Thursday, October 08, 2009
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Hunters behind in child support will be denied licenses

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[October 08, 2009]  SPRINGFIELD -- The Illinois Department of Healthcare and Family Services reminds people to pay their child support if they plan to enjoy the upcoming hunting season. This fall marks the second year of the department's successful partnership with the Illinois Department of Natural Resources to deny hunting and fishing license applications from parents who do not pay child support.

HardwareIn the two years since the program started, the Department of Healthcare and Family Services has collected over $570,000 for Illinois families. Over 13,000 hunting licenses and fishing permits have been denied to applicants with outstanding child support balances.

"While most parents do provide financial support for their children, this program is a strong deterrent for those who don't," said Barry S. Maram, director of the Department of Healthcare and Family Services. "I would like to thank our colleagues at the Department of Natural Resources for their part in helping us collect money owed to Illinois families. Our goal is not to punish people by taking away recreational privileges, but to work with all parents to help them give their children the support they deserve."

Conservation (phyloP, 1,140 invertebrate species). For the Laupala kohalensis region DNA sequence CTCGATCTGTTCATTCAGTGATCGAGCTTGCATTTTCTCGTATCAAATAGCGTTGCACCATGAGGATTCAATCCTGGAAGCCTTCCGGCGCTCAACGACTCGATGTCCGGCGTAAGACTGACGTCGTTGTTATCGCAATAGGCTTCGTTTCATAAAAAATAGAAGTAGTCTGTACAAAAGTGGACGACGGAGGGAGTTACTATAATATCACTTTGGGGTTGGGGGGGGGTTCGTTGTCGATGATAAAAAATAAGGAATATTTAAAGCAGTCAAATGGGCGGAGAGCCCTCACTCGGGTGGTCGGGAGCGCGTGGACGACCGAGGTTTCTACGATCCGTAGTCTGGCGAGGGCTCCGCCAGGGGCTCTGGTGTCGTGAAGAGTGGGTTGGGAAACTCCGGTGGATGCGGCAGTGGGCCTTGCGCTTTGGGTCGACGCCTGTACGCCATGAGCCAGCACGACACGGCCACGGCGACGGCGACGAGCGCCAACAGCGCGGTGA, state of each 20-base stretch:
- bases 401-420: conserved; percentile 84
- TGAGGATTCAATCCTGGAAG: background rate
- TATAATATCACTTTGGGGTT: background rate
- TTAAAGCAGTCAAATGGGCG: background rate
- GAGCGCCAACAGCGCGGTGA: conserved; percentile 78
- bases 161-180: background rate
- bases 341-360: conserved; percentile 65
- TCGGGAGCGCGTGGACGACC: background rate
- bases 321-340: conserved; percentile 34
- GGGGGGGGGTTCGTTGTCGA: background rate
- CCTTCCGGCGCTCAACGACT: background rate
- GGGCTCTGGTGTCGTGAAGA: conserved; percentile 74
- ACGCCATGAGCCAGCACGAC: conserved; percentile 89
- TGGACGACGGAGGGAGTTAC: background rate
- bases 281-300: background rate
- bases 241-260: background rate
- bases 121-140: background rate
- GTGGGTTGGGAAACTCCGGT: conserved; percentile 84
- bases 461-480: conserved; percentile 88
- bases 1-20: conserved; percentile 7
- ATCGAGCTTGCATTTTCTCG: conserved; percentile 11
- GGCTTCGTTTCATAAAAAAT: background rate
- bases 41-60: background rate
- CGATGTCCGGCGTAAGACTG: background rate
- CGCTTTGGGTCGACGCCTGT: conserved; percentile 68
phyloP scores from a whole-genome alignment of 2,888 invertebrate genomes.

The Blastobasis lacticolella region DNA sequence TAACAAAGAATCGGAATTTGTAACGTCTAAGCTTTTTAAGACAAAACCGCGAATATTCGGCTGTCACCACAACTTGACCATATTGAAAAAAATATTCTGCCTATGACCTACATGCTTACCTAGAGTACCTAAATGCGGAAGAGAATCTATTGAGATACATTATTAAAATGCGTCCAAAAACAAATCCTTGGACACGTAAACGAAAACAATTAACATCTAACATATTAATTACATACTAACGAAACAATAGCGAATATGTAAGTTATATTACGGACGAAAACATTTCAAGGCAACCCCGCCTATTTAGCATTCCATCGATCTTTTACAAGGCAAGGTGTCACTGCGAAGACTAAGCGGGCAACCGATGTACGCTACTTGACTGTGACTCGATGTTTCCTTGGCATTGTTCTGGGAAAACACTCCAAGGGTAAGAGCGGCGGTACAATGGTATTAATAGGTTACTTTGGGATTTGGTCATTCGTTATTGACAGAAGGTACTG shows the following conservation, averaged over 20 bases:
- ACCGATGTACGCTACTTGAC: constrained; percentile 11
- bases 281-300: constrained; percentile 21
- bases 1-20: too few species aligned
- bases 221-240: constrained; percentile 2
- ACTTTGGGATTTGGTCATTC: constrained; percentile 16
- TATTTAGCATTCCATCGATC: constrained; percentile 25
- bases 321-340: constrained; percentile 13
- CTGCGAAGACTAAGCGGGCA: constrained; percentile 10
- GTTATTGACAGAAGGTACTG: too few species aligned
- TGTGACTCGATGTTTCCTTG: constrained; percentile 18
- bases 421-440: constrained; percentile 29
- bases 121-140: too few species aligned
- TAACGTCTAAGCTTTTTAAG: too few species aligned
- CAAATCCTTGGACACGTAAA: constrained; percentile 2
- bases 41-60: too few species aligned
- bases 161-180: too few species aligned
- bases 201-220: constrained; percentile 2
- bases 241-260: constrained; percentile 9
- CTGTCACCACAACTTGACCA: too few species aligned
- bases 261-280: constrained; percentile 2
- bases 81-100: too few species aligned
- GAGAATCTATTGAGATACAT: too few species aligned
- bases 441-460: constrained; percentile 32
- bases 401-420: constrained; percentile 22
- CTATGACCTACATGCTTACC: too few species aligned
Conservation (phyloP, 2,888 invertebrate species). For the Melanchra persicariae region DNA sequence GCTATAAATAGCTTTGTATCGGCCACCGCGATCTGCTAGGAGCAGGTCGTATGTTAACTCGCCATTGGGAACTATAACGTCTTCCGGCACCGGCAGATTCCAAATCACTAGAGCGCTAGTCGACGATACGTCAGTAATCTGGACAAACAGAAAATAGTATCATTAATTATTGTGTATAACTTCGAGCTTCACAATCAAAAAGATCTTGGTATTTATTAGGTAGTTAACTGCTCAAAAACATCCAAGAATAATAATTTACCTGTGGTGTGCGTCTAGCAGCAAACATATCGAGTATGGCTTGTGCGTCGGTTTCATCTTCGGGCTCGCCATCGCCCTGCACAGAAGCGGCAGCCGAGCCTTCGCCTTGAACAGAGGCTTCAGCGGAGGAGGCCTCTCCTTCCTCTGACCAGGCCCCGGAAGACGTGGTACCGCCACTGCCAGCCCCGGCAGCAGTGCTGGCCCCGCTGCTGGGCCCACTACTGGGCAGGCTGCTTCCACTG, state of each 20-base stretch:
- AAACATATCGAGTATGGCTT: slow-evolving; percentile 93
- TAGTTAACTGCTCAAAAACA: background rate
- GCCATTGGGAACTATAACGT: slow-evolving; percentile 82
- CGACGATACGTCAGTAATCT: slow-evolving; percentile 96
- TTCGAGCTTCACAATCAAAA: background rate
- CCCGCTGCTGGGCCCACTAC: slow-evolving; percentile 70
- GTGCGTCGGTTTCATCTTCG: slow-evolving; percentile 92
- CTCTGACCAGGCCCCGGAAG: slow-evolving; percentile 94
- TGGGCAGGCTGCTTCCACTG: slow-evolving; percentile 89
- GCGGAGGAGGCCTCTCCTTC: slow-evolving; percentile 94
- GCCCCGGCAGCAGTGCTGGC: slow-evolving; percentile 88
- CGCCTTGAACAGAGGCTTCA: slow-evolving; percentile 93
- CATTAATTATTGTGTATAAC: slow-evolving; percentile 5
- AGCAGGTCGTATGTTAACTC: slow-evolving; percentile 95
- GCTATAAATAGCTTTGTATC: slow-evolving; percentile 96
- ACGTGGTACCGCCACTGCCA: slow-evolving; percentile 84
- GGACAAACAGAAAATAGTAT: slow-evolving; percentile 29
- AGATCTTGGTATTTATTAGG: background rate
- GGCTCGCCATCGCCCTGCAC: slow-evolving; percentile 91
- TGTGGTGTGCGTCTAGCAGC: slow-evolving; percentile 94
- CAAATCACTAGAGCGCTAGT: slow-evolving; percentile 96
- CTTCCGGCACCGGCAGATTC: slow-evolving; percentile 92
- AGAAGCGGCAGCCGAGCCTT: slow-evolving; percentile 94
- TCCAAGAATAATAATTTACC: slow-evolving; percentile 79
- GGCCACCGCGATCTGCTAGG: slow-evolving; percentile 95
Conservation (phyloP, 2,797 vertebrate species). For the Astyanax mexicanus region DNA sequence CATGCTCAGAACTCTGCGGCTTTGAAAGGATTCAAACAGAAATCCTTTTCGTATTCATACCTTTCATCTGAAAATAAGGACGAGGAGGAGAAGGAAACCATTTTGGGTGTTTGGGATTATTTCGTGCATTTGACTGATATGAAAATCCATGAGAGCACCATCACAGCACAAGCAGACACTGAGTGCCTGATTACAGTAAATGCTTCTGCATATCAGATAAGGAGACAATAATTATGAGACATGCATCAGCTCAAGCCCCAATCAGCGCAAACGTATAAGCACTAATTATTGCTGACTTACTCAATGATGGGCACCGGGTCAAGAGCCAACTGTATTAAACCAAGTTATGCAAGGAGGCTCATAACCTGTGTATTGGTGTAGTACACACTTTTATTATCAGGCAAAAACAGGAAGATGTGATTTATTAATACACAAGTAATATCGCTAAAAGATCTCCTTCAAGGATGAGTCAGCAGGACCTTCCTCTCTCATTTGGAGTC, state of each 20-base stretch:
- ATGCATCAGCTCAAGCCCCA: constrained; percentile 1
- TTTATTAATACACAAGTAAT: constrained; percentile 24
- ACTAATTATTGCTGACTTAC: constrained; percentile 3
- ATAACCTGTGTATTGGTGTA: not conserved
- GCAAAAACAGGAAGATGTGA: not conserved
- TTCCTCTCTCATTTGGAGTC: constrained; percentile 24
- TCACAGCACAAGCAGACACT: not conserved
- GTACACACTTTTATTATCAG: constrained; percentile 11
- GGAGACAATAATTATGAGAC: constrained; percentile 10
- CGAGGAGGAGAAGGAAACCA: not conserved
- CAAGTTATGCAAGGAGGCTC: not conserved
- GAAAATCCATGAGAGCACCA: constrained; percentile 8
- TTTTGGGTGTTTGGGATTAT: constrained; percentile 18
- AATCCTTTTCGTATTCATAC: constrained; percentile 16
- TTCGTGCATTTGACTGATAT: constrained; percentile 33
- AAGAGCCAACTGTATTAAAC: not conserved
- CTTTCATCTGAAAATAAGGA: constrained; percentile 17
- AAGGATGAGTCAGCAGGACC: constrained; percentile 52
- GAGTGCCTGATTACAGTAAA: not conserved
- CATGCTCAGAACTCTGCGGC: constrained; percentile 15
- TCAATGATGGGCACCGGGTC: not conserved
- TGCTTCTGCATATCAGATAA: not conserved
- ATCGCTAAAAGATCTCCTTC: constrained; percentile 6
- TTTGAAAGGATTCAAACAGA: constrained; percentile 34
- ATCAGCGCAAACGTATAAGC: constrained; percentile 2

Parents are encouraged to review and meet any child support obligations they may have before applying for a hunting or fishing license or permit. Technology administered through the Department of Natural Resources allows the Department of Healthcare of Family Services to cross-check the names of child support violators with everyone in Illinois who applies for a hunting or fishing license. If an applicant owes unpaid child support, he or she may not be issued a license.

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The program is one of several methods the Department of Healthcare and Family Services uses to collect child support from noncustodial parents. Despite the challenges posed by the current economic recession, the department was able to achieve successful collections though programs such as the Driver's License Suspension Program, the Deadbeat Parent Web Site and the New Hire Outreach Program. Those programs resulted in a record $1.38 billion being collected in fiscal 2009.

Child support enforcement services are available to any parent who needs assistance in establishing legal parentage, establishing child support or medical support, or enforcing support. Some enforcement tools, such as interception of income tax refunds, are available only to customers of the child support enforcement program. To register for free child support enforcement services, parents must complete and sign an application. Applications are available online at or by calling 1-800-447-4278 for assistance.

[Text from Illinois Department of Healthcare and Family Services file received from the Illinois Office of Communication and Information]

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